[2] See also Novalis’ “Fragmente und Studien 1799-1800”: “It is marvelous enough that the association of voluptuousness, religion, and cruelty has not attracted the attention of men to their close kinship and common tendency” (1968, 568).

[3] In The Maccabean Martyrs as Saviours of the Jewish People, Jan Willem Van Henten mentions several cases in Greek tragedy (especially in Euripides), as well as in Roman history, where there is “vicarious death,” but these are all cases where a person willingly sacrifices him or herself in order to save others.

[4] A literary example of death by proxy appears in Virginia Woolf’s Mrs. Dalloway. According to Manly Johnson, Woolf originally intended for Clarissa Dalloway to kill herself, and created the character of Septimus Smith (whom the heroine never meets and who commits suicide) to serve as a “dark double” who takes upon himself this act of desperation.

[5] Christian theology is largely founded on Jesus’ vicarious death (“Substitute Sacrifice”). An often quoted verse is 2 Corinthians 5:21: “For God made Christ, who never sinned, to be the offering for our sin…” See also Matthew 21:28: “The son of man came … to give his life a ransom for many.”

[6] In the 4th edition of the Diagnostic and Statistical Manual of Mental Disorders, the diagnostic criteria for this type include delusions of inflated worth, power, knowledge, identity, or special relationship to a deity or famous person (APA 2000, 329).


American Psychiatric Association (APA). Diagnostic and Statistical Manual of Mental Disorders (4th ed.). Washington, DC: American Psychiatric Association, 2000.

Armstrong, Karen. A History of God: The 4,000-year quest of Judaism, Christianity and Islam. New York: Ballantine Books, 1993.

Bennett, Michael. “Man Jailed for Life Over ‘Religious’ Killing.” The West Australian. November 6, 2009.

Dollard, John and Neal Elgar Miller. Personality and Psychotherapy: An Analysis in Terms of Learning, Thinking and Culture. New York, NY: McGraw-Hill, 1950.

Frazer, James G. The New Golden Bough, ed. Theodor H. Gaster. New York, NY: New American Library, 1959. [Originally published 1890.]

Girard, René. La Violence et le Sacré. Paris, France: Grasset, 1972.

James, William. The Varieties of Religious Experience. New Hyde Park, NY: University Books, 1963. [Originally published 1902.]

Johnson, Manly. Virginia Woolf. New York, NY: Frederick Ungar Publishing Co., 1973.

Jung, Carl G. Memories, Dreams, Reflections, ed. Aniela Jaffe. New York, NY: Vintage, 1965.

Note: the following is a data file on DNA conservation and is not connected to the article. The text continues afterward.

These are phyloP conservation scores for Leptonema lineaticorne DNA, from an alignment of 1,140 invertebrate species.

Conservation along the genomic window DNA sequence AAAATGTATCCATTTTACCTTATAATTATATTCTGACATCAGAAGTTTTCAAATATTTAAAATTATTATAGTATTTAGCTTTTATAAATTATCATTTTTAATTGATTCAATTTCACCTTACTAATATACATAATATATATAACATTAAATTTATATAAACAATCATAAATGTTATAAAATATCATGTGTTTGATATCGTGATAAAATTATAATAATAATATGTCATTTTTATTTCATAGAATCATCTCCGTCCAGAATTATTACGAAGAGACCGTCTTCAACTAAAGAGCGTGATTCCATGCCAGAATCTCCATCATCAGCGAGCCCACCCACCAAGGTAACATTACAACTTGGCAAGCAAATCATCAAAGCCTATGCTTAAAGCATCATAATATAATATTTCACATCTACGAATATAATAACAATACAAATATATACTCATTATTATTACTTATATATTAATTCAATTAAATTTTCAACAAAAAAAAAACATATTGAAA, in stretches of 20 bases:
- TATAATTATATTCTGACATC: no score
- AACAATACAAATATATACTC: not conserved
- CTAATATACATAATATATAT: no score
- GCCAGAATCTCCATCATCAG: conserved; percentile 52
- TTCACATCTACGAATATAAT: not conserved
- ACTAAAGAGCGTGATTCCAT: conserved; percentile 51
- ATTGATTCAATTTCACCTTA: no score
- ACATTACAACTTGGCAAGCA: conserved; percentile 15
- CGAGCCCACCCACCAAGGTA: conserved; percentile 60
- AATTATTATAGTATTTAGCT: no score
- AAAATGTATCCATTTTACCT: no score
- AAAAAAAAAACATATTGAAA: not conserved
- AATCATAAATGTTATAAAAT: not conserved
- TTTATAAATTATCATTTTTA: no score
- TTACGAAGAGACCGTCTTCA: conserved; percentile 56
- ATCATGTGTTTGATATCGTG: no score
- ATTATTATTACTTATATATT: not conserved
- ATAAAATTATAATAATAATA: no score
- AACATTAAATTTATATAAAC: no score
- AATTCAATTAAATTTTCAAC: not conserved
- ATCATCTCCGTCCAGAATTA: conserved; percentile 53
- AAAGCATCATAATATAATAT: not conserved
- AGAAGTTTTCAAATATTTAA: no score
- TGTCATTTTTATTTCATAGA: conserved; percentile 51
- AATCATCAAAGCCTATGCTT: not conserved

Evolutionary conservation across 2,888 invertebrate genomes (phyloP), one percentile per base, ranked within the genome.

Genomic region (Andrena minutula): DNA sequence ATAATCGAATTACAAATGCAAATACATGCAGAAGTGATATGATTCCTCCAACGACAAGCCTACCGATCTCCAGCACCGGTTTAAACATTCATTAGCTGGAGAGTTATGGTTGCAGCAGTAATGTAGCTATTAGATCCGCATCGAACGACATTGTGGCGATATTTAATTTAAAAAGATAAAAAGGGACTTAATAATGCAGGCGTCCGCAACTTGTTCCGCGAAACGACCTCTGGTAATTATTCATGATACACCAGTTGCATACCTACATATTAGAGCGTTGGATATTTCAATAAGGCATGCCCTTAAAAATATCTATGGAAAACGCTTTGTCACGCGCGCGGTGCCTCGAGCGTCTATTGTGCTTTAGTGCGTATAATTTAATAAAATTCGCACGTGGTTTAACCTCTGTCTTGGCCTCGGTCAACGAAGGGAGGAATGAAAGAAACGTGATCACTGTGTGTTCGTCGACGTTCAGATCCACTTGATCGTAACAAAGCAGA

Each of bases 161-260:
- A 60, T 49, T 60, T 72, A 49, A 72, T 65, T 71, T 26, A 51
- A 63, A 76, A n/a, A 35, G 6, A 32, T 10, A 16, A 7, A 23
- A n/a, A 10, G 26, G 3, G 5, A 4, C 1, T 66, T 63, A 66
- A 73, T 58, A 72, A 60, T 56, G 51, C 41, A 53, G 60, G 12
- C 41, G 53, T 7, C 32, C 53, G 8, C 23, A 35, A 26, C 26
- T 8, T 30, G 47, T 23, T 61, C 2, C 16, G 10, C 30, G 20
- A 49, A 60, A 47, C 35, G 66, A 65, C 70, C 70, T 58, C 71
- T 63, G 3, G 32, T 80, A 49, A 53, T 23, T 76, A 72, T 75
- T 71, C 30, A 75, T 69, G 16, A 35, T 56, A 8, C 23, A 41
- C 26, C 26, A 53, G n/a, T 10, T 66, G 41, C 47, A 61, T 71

Jung, Carl G. Synchronicity: An Acausal Connecting Principle. Bollingen, Switzerland: Bollingen Foundation, 1993. [Originally published 1952.]

Kushner, A. W. “Two Cases of Auto-Castration Due to Religious Delusions.” British Journal of Medical Psychology. Vol. 40, Issue 3 (September 1967): 293-298.

Menninger, Karl. A. Man Against Himself. New York, NY: Harcourt, 1938.

Moore, Michael. “Symbolic Burning and the Modern Sacrifice.” International Journal of Symbology, Vol. 8, No. 1 (March 1977): 94-102.

Moore, Michael and Daniela Kramer. “We are Too Weak to Walk Unaided: A Family Therapist View of the Pathogenic Aspects of Prayer” (2000). The Secular Web. <https://infidels.org/library/modern/michael_moore/weak.html>.

Nietzsche, Friedrich. The Antichrist, trans. H. L. Mencken. New York, NY: Knopf, 1918. [Originally published 1895.]

Novalis (Friedrich von Hardenberg). “Fragmente und Studien 1799-1800.” Schriften, Vol. 3. Stuttgart, Germany: Kohlhammer, 1968.

Rosen, George. Madness in Society: Chapters in the Historical Sociology of Mental Illness. New York, NY: Harper & Row, 1968.

Sephath Emeth (Speech of Truth) Prayer Book. New York: Hebrew Publishing Co., n.d.

Spiro, Melford E. (1987). “Religious Systems as Culturally Constituted Defense Mechanisms.” In Culture and Human Nature: Theoretical Papers of Melford E. Spiro, ed. Benjamin Kilborne and L. L. Langness. Chicago, IL: University of Chicago Press, 1987: 145-160.

Tylor, Edward B. Religion in Primitive Cultures. New York, NY: Harper & Brothers, 1958. [Originally published 1871.]

Van Henten, Jan Willem. The Maccabean Martyrs as Saviours of the Jewish People. Leiden, Netherlands: Brill, 1997.

Werblowsky, R. J. Zwi. Joseph Karo: Lawyer and Mystic. Oxford, UK: Oxford University Press, 1962.

Young, Andrew W., Leafhead, Kate M., and T. Krystyna Szulecka. “The Capgras and Cotard Delusions.” Psychopathology, Vol. 27, No. 3-5 (May-September 1994): 226-231.